SF Touts Success With Public Safety Cams


City officials report that San Francisco’s newly installed automated license plate reader (ALPR) cameras have achieved significant success, leading to multiple arrests for serious crimes including organized retail theft, carjacking, robbery, and sexual assault.

“This new technology is just one of the tools we’re employing to make San Francisco safer for everyone, and it’s already showing results. It demonstrates how technology can support our law enforcement officers and sends a strong message to those intending to commit crimes in our city,” said Mayor London Breed in a statement.

The San Francisco Police Department (SFPD), in collaboration with Flock Safety, has installed 100 ALPR cameras out of a planned 400. The remaining 300 cameras are scheduled to be operational by the end of summer.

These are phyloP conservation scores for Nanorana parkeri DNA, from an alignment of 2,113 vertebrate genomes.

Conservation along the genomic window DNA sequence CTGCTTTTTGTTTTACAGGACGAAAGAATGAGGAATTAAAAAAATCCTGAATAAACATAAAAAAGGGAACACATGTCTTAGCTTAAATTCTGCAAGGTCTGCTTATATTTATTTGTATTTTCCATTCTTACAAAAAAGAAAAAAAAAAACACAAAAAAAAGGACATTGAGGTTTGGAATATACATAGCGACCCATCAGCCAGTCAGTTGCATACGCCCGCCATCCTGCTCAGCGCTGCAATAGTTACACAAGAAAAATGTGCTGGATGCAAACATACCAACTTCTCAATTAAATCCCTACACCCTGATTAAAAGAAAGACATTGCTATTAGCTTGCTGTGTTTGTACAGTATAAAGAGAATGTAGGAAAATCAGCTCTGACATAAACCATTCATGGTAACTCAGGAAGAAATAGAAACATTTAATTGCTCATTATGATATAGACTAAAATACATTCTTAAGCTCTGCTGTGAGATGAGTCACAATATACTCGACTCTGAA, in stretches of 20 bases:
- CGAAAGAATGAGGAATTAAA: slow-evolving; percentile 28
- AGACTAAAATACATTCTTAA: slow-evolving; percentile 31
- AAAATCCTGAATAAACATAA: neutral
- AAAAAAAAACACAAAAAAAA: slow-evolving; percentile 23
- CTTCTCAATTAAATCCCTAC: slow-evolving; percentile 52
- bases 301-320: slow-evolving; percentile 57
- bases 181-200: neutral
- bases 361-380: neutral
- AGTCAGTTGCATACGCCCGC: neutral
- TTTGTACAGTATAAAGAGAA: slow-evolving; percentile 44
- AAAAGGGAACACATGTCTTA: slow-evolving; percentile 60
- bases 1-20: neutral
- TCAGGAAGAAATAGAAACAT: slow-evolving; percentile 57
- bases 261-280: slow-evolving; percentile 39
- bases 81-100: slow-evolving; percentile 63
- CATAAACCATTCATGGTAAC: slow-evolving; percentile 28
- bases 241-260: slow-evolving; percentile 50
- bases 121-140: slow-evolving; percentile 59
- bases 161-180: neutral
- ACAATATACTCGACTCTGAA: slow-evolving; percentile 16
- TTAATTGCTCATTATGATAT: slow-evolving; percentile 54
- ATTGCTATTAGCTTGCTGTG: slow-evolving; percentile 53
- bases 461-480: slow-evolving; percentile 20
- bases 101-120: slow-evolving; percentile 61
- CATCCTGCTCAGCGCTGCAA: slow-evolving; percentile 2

Funding for the ALPRs, totaling $17.3 million, was secured through California’s Organized Retail Theft Grant Program.

Despite only a quarter of the cameras being active, city leaders stated that the ALPR system has already proven highly effective.

“These cameras have significantly bolstered our department’s capabilities. Moving forward, we plan to integrate our ALPR network with other approved technologies, including drones and public safety cameras under Proposition E, approved by voters in March 2024,” said Chief Bill Scott.

In addition to aiding in arrests within San Francisco, the cameras have assisted SFPD in tracking down individuals involved in crimes across different jurisdictions.

Furthermore, SFPD plans to deploy drones and other publicly owned safety cameras. Mayor Breed unveiled a proposed budget earmarking $3.7 million to implement these approved technologies, enabling an expansion of surveillance capabilities and enhancing the use of drones in law enforcement operations.